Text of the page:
Geh-Denken

The night from the 13th to the 14th February 1945 was maybe the most horrible night in Dresden’s 800 years of history. It was the night, that allied bombers reduced the city to a big heap of rubble. Not to mention the fires that consumed what the bombs had left untouched. This air raid cost the lives of 17,000 to 25,000 people. One can actually call it a war crime – still, there are hundreds of other names possible – beside those that contain the term ‘holocaust’. The neonazis use this term to place the bombing of German cities on the same level as the holocaust, which is more than just inappropriate. Each year they march through Dresden stating this quaetionable claim, and unfortunately this is maybe the largest regular nazi gathering in Germany.

So after the small demonstration grew in numbers to serveral thousand nazis, finally not only the Antifa (which can be a problem of itself) noticed that this was neither good nor wanted and the large parties and citizens’ groups founded “Geh-Denken”(1) as a peaceful demonstration against the nazi demonstration. This year SPD, Grüne, PDS/die Linke, trade unions and associations organised a huge protest march which started from three different points and was united on the Theaterplatz for the final rally. In the evening concerts of wellknown German artists were scheduled.

I took part with a friend of mine. And we had quite a nice start: we went to Dresden World Trade Center, where one starting point was supposed to be – but nobody was there. We were only a few minutes after the scheduled time and there was not a single soul! So we started walking into the city and tried to look for the protest march – which we finally found at the Goldener Reiter – a statue of August the Strong. We were a little late for the speeches given there, but just in time to join the demonstration. At that point we felt really comfortable, even though it was fucking cold outside and a rather strong wind was blowing. But soon “Geh-Denken” became more of a “Steh-Denken” as we only moved like 50-100m at a time and then waited for some time before moving on. The next stop was at Dresden synagoge with more speeches and a Jewish prayer for all the victims of WWII. So honestly, they could have chosen a less direct route, so we wouldn’t have been standing on Carolabrücke in the icy wind for such a long time. Only the orator from the DGB was somewhat annoying as he went from historical facts over condemning the nazi demonstration to the most recent political ideas of the trade union, which was kind of misplaced.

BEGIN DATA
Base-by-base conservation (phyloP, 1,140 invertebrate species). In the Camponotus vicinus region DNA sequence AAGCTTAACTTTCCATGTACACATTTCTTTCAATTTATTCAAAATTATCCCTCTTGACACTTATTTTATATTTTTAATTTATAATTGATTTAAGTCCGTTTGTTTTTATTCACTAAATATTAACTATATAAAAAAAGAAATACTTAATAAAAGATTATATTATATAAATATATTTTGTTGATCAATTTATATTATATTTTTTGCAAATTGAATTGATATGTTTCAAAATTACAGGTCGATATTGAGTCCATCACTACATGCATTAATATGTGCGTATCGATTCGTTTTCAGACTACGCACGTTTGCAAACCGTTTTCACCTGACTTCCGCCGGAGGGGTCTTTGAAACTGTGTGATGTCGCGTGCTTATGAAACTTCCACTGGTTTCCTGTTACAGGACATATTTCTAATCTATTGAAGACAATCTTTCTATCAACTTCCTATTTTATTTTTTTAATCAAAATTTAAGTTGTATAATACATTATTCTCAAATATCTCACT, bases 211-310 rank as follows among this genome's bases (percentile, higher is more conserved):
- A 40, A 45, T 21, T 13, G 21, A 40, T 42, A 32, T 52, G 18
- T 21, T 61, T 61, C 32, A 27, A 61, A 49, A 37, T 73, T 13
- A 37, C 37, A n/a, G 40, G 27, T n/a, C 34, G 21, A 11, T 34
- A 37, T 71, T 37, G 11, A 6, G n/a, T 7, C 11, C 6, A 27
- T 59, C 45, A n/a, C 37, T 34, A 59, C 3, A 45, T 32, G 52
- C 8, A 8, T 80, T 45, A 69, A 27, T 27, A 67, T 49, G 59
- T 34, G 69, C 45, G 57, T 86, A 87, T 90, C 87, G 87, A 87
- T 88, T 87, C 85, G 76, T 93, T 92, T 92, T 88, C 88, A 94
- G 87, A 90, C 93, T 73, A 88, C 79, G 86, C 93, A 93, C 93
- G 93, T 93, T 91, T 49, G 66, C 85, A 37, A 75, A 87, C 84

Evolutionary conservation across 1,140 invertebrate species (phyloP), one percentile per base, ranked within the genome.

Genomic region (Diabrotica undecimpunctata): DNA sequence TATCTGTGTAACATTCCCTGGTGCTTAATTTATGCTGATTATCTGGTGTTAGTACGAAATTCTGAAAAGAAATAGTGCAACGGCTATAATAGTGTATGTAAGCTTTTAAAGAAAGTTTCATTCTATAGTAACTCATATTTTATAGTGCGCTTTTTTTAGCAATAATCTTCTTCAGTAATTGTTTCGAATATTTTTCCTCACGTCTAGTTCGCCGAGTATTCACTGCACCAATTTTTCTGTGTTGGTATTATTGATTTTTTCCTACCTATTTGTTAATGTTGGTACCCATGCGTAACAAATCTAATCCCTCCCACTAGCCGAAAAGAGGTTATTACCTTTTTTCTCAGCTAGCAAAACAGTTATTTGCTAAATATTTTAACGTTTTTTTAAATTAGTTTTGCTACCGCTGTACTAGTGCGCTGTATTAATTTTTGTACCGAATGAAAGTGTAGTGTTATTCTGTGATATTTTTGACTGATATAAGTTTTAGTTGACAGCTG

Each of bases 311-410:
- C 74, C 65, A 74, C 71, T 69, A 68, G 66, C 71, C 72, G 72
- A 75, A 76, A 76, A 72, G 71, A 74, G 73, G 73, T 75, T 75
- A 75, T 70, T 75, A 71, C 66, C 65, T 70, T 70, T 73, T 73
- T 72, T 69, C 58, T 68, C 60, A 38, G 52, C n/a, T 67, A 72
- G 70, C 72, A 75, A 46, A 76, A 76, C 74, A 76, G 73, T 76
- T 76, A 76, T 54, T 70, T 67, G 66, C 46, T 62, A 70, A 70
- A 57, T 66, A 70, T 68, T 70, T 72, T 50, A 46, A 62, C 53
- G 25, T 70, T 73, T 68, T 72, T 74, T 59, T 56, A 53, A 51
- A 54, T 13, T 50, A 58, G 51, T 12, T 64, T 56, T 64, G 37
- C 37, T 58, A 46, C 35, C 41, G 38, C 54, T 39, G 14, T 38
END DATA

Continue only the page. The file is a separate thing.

So after all speeches had been given, we walked on the bank of the Elbe river to the Theaterplatz, were the final event of the demonstration should take place. And finally we were in for some action! Down to the river banks leads a slight slope on which some hotel is resided, but most of it is just a meadow. And when we were passing the lower side of this meadow, some young people, clothed in black with their faces covered came running down towards the demonstration being chased by the police. Peoplen in the demonstration became agitated as some thought there might be nazis coming. But I honestly do not belive police would chase nazis directly into the counter-demonstration. But basically there were lots of nice elderly ladys around with a typically NEL-handbag – and as most people might know (since Madagascar movie *gg*) NELs can be quite not-nice with their handbags.